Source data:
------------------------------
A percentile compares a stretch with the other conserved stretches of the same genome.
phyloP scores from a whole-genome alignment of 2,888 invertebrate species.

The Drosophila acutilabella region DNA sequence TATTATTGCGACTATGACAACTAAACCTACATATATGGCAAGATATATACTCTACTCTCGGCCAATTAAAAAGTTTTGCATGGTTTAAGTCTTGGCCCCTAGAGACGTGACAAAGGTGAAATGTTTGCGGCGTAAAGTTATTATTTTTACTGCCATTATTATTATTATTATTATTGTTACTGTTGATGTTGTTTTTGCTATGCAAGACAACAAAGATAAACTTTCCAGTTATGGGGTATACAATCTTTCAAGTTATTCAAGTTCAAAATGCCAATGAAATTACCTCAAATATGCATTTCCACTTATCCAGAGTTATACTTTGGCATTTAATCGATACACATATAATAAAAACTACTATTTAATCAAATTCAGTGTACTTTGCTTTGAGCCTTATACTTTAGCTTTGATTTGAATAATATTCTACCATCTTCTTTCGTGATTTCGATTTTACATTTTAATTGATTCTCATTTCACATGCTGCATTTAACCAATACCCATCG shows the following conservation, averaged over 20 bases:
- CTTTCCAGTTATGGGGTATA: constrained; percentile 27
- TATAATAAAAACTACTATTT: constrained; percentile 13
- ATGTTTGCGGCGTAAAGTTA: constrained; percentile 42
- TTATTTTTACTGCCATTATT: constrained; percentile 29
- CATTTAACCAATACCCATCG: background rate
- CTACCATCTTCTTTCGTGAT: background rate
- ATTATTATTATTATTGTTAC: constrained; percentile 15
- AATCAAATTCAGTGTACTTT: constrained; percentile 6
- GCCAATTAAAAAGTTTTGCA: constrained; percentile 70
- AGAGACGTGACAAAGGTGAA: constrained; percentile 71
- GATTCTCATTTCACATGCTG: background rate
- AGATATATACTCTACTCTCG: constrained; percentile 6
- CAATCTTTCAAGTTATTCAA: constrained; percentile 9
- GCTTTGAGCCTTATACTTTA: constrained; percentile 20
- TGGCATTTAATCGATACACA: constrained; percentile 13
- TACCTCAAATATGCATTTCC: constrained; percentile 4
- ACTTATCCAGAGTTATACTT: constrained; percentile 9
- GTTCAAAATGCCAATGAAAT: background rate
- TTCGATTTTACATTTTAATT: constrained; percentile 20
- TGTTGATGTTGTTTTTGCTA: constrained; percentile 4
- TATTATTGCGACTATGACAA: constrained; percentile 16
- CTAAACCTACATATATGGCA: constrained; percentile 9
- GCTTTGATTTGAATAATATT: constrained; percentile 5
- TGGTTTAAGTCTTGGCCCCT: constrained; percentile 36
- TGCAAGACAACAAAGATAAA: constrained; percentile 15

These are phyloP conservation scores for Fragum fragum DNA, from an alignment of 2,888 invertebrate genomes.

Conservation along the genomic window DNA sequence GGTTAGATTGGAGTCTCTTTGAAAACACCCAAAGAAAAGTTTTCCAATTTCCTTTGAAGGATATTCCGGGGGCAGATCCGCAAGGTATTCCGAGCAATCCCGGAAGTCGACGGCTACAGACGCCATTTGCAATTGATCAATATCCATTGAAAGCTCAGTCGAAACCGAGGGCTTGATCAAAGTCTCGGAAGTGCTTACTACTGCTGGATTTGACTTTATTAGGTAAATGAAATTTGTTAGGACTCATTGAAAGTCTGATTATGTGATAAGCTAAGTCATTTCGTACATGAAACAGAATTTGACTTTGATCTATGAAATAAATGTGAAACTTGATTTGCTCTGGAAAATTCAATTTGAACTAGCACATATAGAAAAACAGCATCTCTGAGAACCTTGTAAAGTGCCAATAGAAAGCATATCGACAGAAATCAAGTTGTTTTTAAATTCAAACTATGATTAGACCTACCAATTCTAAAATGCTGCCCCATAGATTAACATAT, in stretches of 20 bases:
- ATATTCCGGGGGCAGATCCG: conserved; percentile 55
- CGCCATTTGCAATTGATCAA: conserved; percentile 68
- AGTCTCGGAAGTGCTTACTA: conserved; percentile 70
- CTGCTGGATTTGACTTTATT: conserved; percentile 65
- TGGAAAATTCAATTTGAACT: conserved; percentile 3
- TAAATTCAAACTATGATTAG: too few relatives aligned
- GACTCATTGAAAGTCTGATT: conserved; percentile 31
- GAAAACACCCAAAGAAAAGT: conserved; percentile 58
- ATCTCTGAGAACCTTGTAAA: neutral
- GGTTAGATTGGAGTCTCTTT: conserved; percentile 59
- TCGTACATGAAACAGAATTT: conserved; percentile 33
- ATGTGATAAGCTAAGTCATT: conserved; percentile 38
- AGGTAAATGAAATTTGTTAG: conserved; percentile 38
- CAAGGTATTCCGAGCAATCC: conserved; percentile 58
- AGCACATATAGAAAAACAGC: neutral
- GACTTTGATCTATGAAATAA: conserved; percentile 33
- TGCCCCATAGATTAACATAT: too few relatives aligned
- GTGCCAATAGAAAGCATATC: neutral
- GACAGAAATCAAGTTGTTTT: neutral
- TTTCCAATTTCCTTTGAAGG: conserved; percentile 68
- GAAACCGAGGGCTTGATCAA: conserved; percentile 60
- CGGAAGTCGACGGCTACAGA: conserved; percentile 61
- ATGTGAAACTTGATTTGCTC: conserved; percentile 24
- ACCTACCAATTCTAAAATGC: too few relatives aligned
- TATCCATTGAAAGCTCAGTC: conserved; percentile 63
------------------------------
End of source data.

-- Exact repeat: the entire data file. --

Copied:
A percentile compares a stretch with the other conserved stretches of the same genome.
phyloP scores from a whole-genome alignment of 2,888 invertebrate species.

The Drosophila acutilabella region DNA sequence TATTATTGCGACTATGACAACTAAACCTACATATATGGCAAGATATATACTCTACTCTCGGCCAATTAAAAAGTTTTGCATGGTTTAAGTCTTGGCCCCTAGAGACGTGACAAAGGTGAAATGTTTGCGGCGTAAAGTTATTATTTTTACTGCCATTATTATTATTATTATTATTGTTACTGTTGATGTTGTTTTTGCTATGCAAGACAACAAAGATAAACTTTCCAGTTATGGGGTATACAATCTTTCAAGTTATTCAAGTTCAAAATGCCAATGAAATTACCTCAAATATGCATTTCCACTTATCCAGAGTTATACTTTGGCATTTAATCGATACACATATAATAAAAACTACTATTTAATCAAATTCAGTGTACTTTGCTTTGAGCCTTATACTTTAGCTTTGATTTGAATAATATTCTACCATCTTCTTTCGTGATTTCGATTTTACATTTTAATTGATTCTCATTTCACATGCTGCATTTAACCAATACCCATCG shows the following conservation, averaged over 20 bases:
- CTTTCCAGTTATGGGGTATA: constrained; percentile 27
- TATAATAAAAACTACTATTT: constrained; percentile 13
- ATGTTTGCGGCGTAAAGTTA: constrained; percentile 42
- TTATTTTTACTGCCATTATT: constrained; percentile 29
- CATTTAACCAATACCCATCG: background rate
- CTACCATCTTCTTTCGTGAT: background rate
- ATTATTATTATTATTGTTAC: constrained; percentile 15
- AATCAAATTCAGTGTACTTT: constrained; percentile 6
- GCCAATTAAAAAGTTTTGCA: constrained; percentile 70
- AGAGACGTGACAAAGGTGAA: constrained; percentile 71
- GATTCTCATTTCACATGCTG: background rate
- AGATATATACTCTACTCTCG: constrained; percentile 6
- CAATCTTTCAAGTTATTCAA: constrained; percentile 9
- GCTTTGAGCCTTATACTTTA: constrained; percentile 20
- TGGCATTTAATCGATACACA: constrained; percentile 13
- TACCTCAAATATGCATTTCC: constrained; percentile 4
- ACTTATCCAGAGTTATACTT: constrained; percentile 9
- GTTCAAAATGCCAATGAAAT: background rate
- TTCGATTTTACATTTTAATT: constrained; percentile 20
- TGTTGATGTTGTTTTTGCTA: constrained; percentile 4
- TATTATTGCGACTATGACAA: constrained; percentile 16
- CTAAACCTACATATATGGCA: constrained; percentile 9
- GCTTTGATTTGAATAATATT: constrained; percentile 5
- TGGTTTAAGTCTTGGCCCCT: constrained; percentile 36
- TGCAAGACAACAAAGATAAA: constrained; percentile 15

These are phyloP conservation scores for Fragum fragum DNA, from an alignment of 2,888 invertebrate genomes.

Conservation along the genomic window DNA sequence GGTTAGATTGGAGTCTCTTTGAAAACACCCAAAGAAAAGTTTTCCAATTTCCTTTGAAGGATATTCCGGGGGCAGATCCGCAAGGTATTCCGAGCAATCCCGGAAGTCGACGGCTACAGACGCCATTTGCAATTGATCAATATCCATTGAAAGCTCAGTCGAAACCGAGGGCTTGATCAAAGTCTCGGAAGTGCTTACTACTGCTGGATTTGACTTTATTAGGTAAATGAAATTTGTTAGGACTCATTGAAAGTCTGATTATGTGATAAGCTAAGTCATTTCGTACATGAAACAGAATTTGACTTTGATCTATGAAATAAATGTGAAACTTGATTTGCTCTGGAAAATTCAATTTGAACTAGCACATATAGAAAAACAGCATCTCTGAGAACCTTGTAAAGTGCCAATAGAAAGCATATCGACAGAAATCAAGTTGTTTTTAAATTCAAACTATGATTAGACCTACCAATTCTAAAATGCTGCCCCATAGATTAACATAT, in stretches of 20 bases:
- ATATTCCGGGGGCAGATCCG: conserved; percentile 55
- CGCCATTTGCAATTGATCAA: conserved; percentile 68
- AGTCTCGGAAGTGCTTACTA: conserved; percentile 70
- CTGCTGGATTTGACTTTATT: conserved; percentile 65
- TGGAAAATTCAATTTGAACT: conserved; percentile 3
- TAAATTCAAACTATGATTAG: too few relatives aligned
- GACTCATTGAAAGTCTGATT: conserved; percentile 31
- GAAAACACCCAAAGAAAAGT: conserved; percentile 58
- ATCTCTGAGAACCTTGTAAA: neutral
- GGTTAGATTGGAGTCTCTTT: conserved; percentile 59
- TCGTACATGAAACAGAATTT: conserved; percentile 33
- ATGTGATAAGCTAAGTCATT: conserved; percentile 38
- AGGTAAATGAAATTTGTTAG: conserved; percentile 38
- CAAGGTATTCCGAGCAATCC: conserved; percentile 58
- AGCACATATAGAAAAACAGC: neutral
- GACTTTGATCTATGAAATAA: conserved; percentile 33
- TGCCCCATAGATTAACATAT: too few relatives aligned
- GTGCCAATAGAAAGCATATC: neutral
- GACAGAAATCAAGTTGTTTT: neutral
- TTTCCAATTTCCTTTGAAGG: conserved; percentile 68
- GAAACCGAGGGCTTGATCAA: conserved; percentile 60
- CGGAAGTCGACGGCTACAGA: conserved; percentile 61
- ATGTGAAACTTGATTTGCTC: conserved; percentile 24
- ACCTACCAATTCTAAAATGC: too few relatives aligned
- TATCCATTGAAAGCTCAGTC: conserved; percentile 63